Italy faces nerve-racking game of chicken
By Hugo Dixon
The author is a Reuters Breakingviews columnist. The opinions expressed are his own.
Italy faces a nerve-racking game of chicken. As in Greece, a prime minister’s resignation doesn’t mean the rapid appointment of a national unity government able to grasp the country’s problems. Bickering politicians will have to be brought into line by impatient markets – and continued pressure from the rest of the euro zone.
Italian bonds haven’t even enjoyed a post-Silvio Berlusconi bounce. In early trade on Nov. 9, 10-year yields shot through 7 percent, a new euro-era high that takes the country closer to a debt spiral.
Investors would like to see a grand coalition supported by all major political parties and led by a respected technocrat such as Mario Monti, the former European Commissioner. But that’s not going to happen with the wave of a magic wand. For a start, Berlusconi still formally rules until Italy passes the key reforms agreed last month with its euro zone partners. That may take a few weeks, or even longer. Then there will be a dispute on whether to call early elections (as Berlusconi wishes) or to form a coalition (as the opposition wants). The opposition won’t get its way unless Berlusconi changes his mind or his party splits.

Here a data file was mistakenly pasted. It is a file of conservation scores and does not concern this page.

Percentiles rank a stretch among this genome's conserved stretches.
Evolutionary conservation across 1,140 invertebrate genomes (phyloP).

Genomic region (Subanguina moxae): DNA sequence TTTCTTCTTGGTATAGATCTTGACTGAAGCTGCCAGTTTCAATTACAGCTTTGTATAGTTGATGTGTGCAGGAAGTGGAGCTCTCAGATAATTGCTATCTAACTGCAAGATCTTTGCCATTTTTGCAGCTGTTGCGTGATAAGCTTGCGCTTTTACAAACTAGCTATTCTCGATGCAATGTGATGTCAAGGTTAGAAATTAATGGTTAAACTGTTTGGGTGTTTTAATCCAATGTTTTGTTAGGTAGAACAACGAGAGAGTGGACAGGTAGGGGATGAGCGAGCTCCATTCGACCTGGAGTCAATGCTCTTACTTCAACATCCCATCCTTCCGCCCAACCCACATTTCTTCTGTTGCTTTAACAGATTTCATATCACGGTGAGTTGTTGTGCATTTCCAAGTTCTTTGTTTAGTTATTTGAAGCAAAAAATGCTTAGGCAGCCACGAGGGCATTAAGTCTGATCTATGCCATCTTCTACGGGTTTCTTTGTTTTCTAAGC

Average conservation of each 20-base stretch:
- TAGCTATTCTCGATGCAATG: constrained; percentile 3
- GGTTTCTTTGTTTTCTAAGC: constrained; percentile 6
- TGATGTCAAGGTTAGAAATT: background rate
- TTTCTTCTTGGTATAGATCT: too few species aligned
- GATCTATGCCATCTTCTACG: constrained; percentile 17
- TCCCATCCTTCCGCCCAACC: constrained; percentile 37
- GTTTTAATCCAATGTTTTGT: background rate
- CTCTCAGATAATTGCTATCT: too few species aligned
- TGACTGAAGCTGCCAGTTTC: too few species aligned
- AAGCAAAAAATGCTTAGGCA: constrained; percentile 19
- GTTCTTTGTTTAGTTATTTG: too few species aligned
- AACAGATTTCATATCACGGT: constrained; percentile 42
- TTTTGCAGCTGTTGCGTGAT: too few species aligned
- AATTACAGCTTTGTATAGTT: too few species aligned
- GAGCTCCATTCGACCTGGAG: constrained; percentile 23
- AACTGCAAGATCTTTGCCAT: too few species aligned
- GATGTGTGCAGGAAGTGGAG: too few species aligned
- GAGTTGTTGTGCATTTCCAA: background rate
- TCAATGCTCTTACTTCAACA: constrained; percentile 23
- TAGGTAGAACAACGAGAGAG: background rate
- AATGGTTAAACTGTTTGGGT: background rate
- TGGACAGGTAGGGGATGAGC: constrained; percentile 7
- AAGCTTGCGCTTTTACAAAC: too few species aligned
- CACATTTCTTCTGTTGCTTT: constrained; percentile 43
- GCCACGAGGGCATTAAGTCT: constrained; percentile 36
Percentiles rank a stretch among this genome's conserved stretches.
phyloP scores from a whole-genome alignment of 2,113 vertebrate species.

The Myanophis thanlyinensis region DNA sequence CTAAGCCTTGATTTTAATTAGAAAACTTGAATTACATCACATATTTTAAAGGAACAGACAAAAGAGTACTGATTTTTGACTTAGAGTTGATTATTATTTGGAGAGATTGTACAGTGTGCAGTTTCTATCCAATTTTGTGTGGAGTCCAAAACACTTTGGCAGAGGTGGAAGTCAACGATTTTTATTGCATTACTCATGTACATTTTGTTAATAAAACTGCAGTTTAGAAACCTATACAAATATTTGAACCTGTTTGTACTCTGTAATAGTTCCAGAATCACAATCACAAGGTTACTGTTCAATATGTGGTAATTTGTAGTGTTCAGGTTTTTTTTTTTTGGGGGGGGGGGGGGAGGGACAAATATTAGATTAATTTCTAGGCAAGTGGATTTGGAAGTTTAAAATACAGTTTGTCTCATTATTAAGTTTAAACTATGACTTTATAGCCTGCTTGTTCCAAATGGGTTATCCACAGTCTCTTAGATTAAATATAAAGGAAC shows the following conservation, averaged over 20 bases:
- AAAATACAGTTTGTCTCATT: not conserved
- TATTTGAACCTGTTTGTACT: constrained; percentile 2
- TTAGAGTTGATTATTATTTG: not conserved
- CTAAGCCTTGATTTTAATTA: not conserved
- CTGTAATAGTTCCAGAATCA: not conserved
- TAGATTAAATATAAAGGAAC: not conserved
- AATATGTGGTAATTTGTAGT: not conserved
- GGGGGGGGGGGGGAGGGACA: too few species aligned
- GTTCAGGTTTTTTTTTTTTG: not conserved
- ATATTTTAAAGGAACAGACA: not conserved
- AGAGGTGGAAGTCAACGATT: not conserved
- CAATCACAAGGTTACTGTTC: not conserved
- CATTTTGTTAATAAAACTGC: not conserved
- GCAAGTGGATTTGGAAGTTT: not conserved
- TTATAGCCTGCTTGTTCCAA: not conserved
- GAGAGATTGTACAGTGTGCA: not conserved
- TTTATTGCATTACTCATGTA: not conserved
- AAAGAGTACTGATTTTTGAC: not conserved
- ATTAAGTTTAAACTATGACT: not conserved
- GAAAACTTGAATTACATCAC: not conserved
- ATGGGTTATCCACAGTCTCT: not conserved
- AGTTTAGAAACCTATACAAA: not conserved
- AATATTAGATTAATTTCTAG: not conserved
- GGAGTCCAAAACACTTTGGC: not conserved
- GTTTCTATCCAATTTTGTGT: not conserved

The situation is somewhat similar to Greece, where politicians have been wrangling over who should replace George Papandreou, what his mandate will be, how whole-heartedly opposition parties will back the new government and when elections will be held.
National unity governments are a great idea in theory. But there is a risk that what gets cobbled together in both countries will neither be national, unified or capable of governing.
Fortunately, the domestic politicians aren’t operating in a vacuum. Pressure is mounting from abroad: investors, the other euro zone countries, the European Central Bank and the International Monetary Fund. This needs to be maintained in order to bring the politicians to heel. That probably means months of volatile markets and brinkmanship before things settle down – and, of course, with the permanent danger of somebody doing something stupid in the meantime.